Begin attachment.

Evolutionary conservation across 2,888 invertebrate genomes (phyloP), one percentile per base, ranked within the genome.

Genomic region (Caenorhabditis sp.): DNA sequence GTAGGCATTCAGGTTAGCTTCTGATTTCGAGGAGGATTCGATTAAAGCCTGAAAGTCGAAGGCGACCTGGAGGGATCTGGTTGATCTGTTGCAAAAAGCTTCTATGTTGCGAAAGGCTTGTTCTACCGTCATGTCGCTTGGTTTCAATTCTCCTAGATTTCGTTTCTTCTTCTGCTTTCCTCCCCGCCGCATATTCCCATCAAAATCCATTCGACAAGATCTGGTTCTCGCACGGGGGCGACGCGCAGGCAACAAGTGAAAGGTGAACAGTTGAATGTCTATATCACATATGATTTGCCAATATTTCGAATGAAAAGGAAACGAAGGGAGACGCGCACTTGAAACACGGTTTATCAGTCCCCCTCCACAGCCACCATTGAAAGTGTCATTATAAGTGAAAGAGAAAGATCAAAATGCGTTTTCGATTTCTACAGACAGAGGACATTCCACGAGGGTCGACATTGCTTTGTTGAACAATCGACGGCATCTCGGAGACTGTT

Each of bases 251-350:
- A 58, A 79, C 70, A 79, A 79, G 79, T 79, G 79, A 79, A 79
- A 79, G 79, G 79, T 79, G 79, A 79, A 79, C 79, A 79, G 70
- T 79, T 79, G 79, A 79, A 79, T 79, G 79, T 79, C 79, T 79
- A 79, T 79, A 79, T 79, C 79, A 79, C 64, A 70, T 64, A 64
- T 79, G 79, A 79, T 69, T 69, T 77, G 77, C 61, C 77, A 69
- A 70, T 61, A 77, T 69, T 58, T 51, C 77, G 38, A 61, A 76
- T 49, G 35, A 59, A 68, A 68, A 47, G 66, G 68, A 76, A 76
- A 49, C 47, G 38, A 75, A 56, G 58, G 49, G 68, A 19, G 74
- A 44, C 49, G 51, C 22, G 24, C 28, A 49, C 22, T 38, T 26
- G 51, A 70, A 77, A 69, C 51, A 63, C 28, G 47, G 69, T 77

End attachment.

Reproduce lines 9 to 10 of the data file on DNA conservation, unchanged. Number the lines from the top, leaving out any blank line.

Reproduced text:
- A 70, T 61, A 77, T 69, T 58, T 51, C 77, G 38, A 61, A 76
- T 49, G 35, A 59, A 68, A 68, A 47, G 66, G 68, A 76, A 76